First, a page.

It was Monday 16 December: one day before Enzo’s next exam. He was doing some final studying on the University Library’s top floor when he saw something odd. A young man in his late twenties laid his jacket on a laptop lying on the adjacent table, picked both items up and made off with the bundle.

Enzo was pretty sure that it had been a girl sitting next to him a moment earlier. “I had already been there some time,” he notes dryly. He followed the young man and caught up with him in the staircase. “I thought: I’ll just ask him what’s going on. If he’s the rightful owner, no big deal. He’ll probably be happy someone was keeping an eye on his stuff.”

Broken English

It turned out he wasn’t the rightful owner. “He was taken aback a bit when I stopped him, and answered me in broken English – which was strange in itself, since students’ English tends to be quite good. When I asked him whether it was his laptop, he said: ‘No, it belongs to a friend.’” At which point Enzo had a brainwave. “I asked him his friend’s name. If he offered a man’s name I would know for sure something was off.”

“Kevin”, the young man told Enzo. “This led to a discussion and the guy eventually handed me the laptop and ducked into the University Library. I went to the library desk and a staff member warned security. The moment the guards arrived he walked out of the library.”

Enzo also exited the library with the guards, and for a moment, they couldn’t locate him. “But then I saw someone pulling up his hoodie and I recognised him. We overtook him and started asking questions. He told the guards that he was German, but the ID he showed them on his phone was Romanian. We started walking back to the Library when all of a sudden he made a run for it.”

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Image credit: Aysha Gasanova

Security guard with marathon experience

To no avail. The thief was chased across campus, but “one of the guards was an enthusiastic marathon runner who had no trouble keeping up – even though the guy was keeping up a stiff pace. In the end, they nabbed him – he was knackered – and handed him over to the police.” Meanwhile, the rightful owner of the laptop was waiting tearfully at the library desk: she had only had her new MacBook Pro for a month or so. “I got a big hug when I handed it back to her.”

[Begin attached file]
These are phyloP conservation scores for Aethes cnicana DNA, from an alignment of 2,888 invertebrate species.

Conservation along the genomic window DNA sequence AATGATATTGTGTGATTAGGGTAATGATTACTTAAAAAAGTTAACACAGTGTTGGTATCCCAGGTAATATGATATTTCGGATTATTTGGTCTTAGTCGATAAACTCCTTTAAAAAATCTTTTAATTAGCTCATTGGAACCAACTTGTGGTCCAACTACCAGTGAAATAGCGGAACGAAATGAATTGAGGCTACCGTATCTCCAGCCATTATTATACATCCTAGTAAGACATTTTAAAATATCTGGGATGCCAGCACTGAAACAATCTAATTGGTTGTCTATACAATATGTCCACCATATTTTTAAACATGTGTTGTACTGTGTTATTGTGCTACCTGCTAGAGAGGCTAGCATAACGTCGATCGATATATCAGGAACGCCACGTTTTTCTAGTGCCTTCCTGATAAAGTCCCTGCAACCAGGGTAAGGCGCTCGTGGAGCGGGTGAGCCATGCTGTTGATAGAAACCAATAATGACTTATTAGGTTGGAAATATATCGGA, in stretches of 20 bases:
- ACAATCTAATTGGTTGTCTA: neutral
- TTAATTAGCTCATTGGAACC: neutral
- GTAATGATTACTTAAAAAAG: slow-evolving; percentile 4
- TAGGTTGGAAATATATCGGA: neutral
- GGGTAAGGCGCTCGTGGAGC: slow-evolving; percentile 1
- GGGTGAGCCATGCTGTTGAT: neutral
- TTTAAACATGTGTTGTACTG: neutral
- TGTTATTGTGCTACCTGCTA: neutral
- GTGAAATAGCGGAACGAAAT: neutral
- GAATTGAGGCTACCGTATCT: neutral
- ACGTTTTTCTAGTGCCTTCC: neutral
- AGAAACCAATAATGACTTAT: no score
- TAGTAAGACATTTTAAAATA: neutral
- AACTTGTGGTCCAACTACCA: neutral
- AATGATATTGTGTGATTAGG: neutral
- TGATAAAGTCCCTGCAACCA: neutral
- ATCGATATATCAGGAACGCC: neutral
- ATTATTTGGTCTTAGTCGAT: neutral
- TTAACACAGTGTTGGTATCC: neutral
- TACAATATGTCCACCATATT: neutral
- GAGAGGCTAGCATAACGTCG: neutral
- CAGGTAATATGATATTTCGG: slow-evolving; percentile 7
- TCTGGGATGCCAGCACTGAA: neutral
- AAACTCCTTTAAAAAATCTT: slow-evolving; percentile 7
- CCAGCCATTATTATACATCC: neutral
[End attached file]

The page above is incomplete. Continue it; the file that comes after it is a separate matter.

The police are still in the midst of their investigation. The suspect, a 28-year-old man of no fixed abode, is still being detained. “We’ve handed him over to the Immigration and Naturalisation Service. He’s currently facing a deportation procedure, since he can’t present any valid documents,” says a police spokesperson. The man’s nationality is still undetermined.

Wave of thefts

This is hardly the first attempted theft on campus in recent months. In the same week, a man approached medical student Frédérique (23) with a map – supposedly to ask directions. “He laid his map over my phone; I didn’t recognise the street plan and he was talking about an address in Arnhem. It felt very fishy and I quickly grabbed my phone.” The man wandered off again, visibly annoyed.

This autumn, there were at least twelve thefts on campus, all more or less following the same pattern. At the time, the university’s Safety & Security Adviser Jelle Jager announced that they were being committed by a gang that targeted multiple educational institutions. The thieves generally focussed on students’ laptops and telephones and used diversions like they did in Frédérique’s case.

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